Jeh Meh and Neh Meh sit together, discussing about their future life out of the camps. Both of them are young refugee teachers. Both of them are now waiting for their resettlement from the camps to a third country to take place very soon.
Both women started their job as teachers within an ACTED project running in two refugee camps in Thailand, which aim is to improve the livelihoods and future opportunities of refugees from Myanmar by providing vocational training in the camps. Six advanced courses – sewing, electric wiring, business computer, hotel management, and motorcycle repair – are currently available, and over 1,500 young refugees graduated from one of these since the beginning of the project, back in 2013.
Jeh Meh is ACTED’s teacher coordinator in the Ban Mai Nai Soi refugee camp. She is married, and mother of two young children, a boy and a girl. Next month, the four of them will move to Kansas, along with Jeh Meh’s mother. They expect to meet some family members who are already living there.
Neh Meh is the current advanced computer course teacher. She lives with her two young siblings, and will hopefully meet her cousins in Texas by the end of January. So far, over 15,000 Burmese refugees have managed to resettle from Thailand to a third country. Most of them – about 85% – went to the USA.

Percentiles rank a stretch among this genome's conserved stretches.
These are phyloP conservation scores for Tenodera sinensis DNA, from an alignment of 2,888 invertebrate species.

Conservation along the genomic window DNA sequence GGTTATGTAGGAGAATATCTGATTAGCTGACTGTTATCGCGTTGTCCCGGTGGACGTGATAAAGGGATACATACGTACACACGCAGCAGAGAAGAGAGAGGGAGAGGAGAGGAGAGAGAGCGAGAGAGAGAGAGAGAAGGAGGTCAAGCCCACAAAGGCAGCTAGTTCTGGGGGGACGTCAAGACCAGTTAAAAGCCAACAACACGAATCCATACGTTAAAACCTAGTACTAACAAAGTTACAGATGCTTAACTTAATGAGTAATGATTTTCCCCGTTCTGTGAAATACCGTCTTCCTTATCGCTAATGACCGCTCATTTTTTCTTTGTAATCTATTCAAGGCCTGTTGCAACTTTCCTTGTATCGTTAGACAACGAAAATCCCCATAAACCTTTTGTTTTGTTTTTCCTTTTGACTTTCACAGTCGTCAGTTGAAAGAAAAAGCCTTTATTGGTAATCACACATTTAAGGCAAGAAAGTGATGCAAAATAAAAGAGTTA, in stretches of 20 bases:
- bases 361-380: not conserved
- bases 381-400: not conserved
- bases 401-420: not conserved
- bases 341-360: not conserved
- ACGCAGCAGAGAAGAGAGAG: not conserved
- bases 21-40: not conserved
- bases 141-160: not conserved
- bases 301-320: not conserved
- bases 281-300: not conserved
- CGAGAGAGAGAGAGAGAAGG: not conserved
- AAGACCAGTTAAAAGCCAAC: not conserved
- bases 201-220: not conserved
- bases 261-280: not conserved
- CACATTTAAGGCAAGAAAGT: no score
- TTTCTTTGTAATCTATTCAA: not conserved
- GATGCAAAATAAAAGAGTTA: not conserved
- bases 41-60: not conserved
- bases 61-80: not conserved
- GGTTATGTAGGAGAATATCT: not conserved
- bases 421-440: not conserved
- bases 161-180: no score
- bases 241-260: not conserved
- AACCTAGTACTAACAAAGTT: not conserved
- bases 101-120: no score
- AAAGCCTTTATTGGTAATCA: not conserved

For Jeh Meh, one of the main motivations to move to the USA is her children’s education. “My priority is for them to have a better education. I believe that they will get that outside the camps.” She also hopes to have a better life in America: “I think that life there will be easier, and hopefully I will earn a higher wage. My brother and my sister are already living there. Hopefully, we will be soon reunited with my mother, and we will be a big family again”.
Neh Meh would like to attend college or university someday, and maybe teach in the USA. In the meanwhile, she is happy to start with any available job. She is determined to provide herself and her siblings with a better education.
Jeh Meh has been living there since 1997, when her family fled violence in Myanmar. Neh Meh was also born in Myanmar, 22 years ago, and moved to Thailand when she was only two years old. Her younger brother and sister were both born in the camp, and she is now alone to support them. Free access to education and healthcare in the camp is very valuable to her: “even if it’s a refugee camp, we had free education, and free healthcare”.
Jeh Meh still has her village across the border, but her house disappeared years ago. She doesn’t want to return to Myanmar, nor does Neh Meh. For Neh Meh, there is nothing left there: “no home, no food, no land”.
Jeh Meh was happy to work with the NGO, “not only for me, but for the whole community: it’s for my people.” Neh Meh is also positive about her experience, an opportunity to provide knowledge and skills to others, and she enjoyed teaching, with challenges, and determination to ultimately overcome them.
None of them has ever been to a big city, nor taken an airplane. But this is about to change. In a few weeks, they will be both trying to find their own American dream, outside the refugee camps.
— the field